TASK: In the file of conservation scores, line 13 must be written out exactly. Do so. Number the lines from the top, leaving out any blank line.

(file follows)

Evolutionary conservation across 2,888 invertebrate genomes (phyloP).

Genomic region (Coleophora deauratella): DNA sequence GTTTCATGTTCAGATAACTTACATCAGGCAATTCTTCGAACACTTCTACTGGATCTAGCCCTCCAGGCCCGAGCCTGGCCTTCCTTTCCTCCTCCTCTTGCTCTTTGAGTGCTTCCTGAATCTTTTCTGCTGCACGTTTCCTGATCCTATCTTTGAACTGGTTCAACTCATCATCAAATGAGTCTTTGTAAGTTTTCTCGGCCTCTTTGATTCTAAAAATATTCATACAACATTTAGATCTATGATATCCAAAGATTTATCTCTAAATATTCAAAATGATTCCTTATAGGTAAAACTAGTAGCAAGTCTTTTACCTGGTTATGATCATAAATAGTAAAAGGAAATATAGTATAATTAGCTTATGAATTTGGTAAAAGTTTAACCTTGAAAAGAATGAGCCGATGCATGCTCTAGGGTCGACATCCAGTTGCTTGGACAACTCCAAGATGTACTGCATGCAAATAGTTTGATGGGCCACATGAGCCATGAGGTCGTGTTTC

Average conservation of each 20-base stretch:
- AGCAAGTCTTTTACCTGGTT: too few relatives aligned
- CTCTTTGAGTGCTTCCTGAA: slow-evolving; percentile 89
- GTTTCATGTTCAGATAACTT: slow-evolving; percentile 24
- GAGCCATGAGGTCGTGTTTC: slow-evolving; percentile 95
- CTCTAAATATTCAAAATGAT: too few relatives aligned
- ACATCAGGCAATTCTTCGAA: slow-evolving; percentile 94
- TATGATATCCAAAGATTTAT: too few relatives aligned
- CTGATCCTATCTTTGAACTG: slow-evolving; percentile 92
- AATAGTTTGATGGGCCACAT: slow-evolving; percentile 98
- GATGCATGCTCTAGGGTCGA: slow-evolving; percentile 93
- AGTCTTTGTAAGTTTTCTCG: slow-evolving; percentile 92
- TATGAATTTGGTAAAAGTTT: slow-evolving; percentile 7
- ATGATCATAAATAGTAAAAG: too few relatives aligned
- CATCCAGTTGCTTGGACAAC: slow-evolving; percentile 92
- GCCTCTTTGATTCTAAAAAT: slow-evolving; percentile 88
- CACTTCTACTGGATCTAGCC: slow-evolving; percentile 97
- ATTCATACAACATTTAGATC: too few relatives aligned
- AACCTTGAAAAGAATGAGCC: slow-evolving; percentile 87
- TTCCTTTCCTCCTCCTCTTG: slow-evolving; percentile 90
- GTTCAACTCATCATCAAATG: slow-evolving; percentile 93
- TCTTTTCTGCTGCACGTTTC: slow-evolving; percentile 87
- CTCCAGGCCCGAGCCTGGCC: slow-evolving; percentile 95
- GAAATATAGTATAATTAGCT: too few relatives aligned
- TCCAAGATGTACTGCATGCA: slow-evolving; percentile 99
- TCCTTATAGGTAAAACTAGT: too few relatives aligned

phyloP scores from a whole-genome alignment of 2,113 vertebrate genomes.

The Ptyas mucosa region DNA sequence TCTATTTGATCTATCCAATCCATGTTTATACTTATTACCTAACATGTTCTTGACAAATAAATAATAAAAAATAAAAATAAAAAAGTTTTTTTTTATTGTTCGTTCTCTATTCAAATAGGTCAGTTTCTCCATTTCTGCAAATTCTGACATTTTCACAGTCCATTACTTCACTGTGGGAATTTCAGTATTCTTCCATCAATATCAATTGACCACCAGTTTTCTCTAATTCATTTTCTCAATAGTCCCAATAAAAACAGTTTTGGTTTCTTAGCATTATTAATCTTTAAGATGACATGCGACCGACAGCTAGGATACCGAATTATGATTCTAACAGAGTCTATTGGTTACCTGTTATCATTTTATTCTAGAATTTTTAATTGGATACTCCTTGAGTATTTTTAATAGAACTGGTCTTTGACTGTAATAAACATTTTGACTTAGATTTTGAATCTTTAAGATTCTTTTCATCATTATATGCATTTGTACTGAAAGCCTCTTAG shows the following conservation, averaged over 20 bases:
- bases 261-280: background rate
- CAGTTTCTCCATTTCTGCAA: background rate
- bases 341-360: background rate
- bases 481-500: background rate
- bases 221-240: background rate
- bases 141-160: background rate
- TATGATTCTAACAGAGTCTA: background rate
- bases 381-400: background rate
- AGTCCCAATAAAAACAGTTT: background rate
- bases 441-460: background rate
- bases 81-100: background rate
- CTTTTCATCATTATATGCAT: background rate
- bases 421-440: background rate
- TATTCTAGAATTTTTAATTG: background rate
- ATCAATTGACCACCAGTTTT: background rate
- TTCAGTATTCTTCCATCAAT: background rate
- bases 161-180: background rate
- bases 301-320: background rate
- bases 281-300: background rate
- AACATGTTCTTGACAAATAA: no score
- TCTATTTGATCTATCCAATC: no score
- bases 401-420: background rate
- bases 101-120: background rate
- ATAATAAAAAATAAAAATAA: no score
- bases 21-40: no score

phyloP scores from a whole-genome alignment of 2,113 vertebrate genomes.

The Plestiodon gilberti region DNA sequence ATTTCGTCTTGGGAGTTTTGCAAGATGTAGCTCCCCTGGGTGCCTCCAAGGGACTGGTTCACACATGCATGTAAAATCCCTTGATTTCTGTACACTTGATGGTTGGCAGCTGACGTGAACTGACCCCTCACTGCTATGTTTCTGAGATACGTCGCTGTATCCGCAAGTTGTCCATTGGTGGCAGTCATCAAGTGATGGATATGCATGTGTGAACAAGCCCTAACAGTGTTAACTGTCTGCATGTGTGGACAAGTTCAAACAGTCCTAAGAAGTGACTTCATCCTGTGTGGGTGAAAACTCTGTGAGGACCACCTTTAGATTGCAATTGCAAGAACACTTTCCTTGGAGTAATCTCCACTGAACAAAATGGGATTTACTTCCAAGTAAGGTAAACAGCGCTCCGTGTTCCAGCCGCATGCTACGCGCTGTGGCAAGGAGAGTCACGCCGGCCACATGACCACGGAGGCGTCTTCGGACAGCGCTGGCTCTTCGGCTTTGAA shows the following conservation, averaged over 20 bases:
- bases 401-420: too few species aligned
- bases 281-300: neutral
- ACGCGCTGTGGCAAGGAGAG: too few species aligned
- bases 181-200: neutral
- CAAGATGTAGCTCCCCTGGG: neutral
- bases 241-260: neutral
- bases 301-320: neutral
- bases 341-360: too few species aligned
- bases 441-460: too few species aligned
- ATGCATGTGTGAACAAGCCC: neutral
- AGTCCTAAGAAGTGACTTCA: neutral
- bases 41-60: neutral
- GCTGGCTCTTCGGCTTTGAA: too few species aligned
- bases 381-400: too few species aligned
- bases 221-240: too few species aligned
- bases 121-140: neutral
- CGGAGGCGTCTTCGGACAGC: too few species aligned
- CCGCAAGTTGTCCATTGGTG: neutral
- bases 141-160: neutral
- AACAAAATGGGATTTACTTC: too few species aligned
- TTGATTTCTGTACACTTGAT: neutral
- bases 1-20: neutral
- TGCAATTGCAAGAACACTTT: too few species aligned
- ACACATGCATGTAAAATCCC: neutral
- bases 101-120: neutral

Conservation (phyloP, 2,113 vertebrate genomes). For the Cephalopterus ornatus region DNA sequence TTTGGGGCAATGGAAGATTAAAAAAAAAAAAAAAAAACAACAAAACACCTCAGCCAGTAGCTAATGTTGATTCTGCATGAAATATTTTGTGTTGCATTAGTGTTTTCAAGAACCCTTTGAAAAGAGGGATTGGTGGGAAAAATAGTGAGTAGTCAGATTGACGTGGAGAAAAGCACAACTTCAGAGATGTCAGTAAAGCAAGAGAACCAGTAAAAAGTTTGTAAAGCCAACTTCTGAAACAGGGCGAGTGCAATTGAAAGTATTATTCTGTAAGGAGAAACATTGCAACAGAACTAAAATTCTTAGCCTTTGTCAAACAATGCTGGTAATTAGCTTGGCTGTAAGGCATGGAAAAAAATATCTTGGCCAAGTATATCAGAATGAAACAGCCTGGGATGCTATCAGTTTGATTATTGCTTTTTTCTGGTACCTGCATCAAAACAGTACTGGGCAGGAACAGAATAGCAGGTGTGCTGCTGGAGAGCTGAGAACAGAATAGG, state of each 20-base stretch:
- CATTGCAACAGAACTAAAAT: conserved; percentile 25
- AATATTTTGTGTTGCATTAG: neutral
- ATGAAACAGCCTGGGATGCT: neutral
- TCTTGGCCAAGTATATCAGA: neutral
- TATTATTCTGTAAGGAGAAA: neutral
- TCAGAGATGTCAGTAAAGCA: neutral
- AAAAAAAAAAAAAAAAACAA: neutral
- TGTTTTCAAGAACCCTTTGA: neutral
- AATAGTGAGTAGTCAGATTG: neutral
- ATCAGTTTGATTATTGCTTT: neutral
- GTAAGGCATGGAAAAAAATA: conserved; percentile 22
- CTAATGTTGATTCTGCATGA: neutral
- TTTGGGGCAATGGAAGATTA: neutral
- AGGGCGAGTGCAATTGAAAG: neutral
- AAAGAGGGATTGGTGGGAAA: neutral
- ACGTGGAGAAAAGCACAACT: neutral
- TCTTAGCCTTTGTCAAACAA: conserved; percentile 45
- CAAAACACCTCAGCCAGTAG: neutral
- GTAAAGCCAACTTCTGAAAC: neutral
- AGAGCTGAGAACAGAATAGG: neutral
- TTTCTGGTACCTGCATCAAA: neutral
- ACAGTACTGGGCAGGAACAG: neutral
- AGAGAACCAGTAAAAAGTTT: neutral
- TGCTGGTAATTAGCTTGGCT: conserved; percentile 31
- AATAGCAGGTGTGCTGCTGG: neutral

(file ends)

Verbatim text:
- GATGCATGCTCTAGGGTCGA: slow-evolving; percentile 93